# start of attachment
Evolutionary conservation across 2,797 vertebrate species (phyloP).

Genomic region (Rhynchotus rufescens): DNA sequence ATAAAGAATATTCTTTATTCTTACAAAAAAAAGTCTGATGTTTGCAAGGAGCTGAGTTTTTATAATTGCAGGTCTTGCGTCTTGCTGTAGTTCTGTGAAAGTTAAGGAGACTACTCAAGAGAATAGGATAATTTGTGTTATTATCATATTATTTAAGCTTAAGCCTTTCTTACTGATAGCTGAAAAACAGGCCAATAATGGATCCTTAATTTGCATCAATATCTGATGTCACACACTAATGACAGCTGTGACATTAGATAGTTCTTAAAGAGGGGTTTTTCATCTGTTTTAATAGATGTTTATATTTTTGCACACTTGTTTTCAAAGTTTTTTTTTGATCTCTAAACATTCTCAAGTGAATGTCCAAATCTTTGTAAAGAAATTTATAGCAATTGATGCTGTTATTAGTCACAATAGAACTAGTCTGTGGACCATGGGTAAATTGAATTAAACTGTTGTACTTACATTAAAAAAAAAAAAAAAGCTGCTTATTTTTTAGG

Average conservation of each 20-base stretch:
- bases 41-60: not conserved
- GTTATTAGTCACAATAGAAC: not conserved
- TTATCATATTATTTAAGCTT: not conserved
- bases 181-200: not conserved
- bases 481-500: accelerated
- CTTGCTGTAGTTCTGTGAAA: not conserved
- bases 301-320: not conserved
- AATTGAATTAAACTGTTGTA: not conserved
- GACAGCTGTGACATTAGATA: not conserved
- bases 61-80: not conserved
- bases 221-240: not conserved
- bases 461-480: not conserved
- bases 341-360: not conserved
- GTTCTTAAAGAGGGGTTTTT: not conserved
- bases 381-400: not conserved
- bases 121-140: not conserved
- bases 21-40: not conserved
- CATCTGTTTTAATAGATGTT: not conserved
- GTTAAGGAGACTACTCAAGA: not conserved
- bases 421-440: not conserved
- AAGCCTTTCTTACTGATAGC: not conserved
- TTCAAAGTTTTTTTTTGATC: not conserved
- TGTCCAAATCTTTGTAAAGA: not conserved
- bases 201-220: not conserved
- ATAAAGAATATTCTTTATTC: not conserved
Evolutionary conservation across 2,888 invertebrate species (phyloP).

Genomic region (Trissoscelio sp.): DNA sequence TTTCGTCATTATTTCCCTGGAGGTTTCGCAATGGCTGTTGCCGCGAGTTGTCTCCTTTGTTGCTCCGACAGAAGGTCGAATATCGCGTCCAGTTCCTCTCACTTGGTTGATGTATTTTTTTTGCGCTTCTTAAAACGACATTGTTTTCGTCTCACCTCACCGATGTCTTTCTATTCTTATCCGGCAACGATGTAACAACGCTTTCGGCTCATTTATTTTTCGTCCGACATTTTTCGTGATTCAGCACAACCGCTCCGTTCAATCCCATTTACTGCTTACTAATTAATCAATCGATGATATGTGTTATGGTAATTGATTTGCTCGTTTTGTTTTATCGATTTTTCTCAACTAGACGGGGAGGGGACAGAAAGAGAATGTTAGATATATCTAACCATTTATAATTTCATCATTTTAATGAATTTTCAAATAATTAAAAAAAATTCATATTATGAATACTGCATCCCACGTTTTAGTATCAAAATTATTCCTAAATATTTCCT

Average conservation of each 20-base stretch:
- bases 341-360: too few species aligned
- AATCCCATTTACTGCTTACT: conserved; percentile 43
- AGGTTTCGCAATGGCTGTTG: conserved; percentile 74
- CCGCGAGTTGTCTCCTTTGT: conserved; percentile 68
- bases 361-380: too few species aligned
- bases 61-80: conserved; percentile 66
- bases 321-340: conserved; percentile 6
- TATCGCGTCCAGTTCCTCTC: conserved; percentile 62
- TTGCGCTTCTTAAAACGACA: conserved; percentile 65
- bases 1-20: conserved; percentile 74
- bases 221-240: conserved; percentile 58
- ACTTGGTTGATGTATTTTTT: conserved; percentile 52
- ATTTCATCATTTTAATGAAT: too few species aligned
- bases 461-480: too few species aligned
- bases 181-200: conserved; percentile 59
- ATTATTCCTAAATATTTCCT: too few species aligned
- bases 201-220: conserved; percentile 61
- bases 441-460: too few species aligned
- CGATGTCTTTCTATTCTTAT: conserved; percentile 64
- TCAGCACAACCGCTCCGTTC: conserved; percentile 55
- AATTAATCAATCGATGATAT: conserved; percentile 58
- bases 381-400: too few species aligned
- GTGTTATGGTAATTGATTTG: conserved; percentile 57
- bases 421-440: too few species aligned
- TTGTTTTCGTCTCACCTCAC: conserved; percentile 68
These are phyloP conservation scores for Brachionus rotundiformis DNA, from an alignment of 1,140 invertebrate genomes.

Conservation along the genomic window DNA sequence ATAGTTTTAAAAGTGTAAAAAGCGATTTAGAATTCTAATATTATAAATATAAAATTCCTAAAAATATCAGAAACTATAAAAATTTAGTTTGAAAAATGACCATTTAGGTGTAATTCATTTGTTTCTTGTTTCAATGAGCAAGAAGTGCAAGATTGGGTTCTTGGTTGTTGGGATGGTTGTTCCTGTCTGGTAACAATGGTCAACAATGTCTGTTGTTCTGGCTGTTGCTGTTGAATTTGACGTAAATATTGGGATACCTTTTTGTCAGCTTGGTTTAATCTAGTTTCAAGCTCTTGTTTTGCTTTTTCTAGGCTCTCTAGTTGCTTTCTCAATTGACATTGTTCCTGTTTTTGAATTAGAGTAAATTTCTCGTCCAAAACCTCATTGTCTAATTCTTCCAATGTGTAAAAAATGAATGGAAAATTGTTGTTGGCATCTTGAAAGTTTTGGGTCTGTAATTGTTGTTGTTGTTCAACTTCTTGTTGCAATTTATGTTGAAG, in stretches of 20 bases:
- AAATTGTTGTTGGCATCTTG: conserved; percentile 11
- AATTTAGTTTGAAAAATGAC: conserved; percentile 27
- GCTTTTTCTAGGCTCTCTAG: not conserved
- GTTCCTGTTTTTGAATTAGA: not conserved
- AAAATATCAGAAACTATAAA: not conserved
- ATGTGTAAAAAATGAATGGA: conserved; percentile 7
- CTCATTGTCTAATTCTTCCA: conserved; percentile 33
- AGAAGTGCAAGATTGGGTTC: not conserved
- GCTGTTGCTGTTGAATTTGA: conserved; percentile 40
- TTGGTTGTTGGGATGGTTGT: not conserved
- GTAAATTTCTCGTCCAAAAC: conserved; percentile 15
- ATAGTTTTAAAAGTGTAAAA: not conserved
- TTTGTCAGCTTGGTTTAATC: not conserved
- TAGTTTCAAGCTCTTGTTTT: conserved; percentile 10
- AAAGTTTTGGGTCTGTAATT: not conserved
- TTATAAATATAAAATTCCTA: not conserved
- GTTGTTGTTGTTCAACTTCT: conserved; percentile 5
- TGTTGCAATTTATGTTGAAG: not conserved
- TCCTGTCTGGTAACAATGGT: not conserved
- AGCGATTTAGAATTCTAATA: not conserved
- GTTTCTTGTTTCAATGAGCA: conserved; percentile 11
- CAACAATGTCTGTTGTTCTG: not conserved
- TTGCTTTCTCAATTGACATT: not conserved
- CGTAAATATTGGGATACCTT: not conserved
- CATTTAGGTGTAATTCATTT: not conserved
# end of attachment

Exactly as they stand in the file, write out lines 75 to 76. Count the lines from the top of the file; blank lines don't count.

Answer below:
- GTTGTTGTTGTTCAACTTCT: conserved; percentile 5
- TGTTGCAATTTATGTTGAAG: not conserved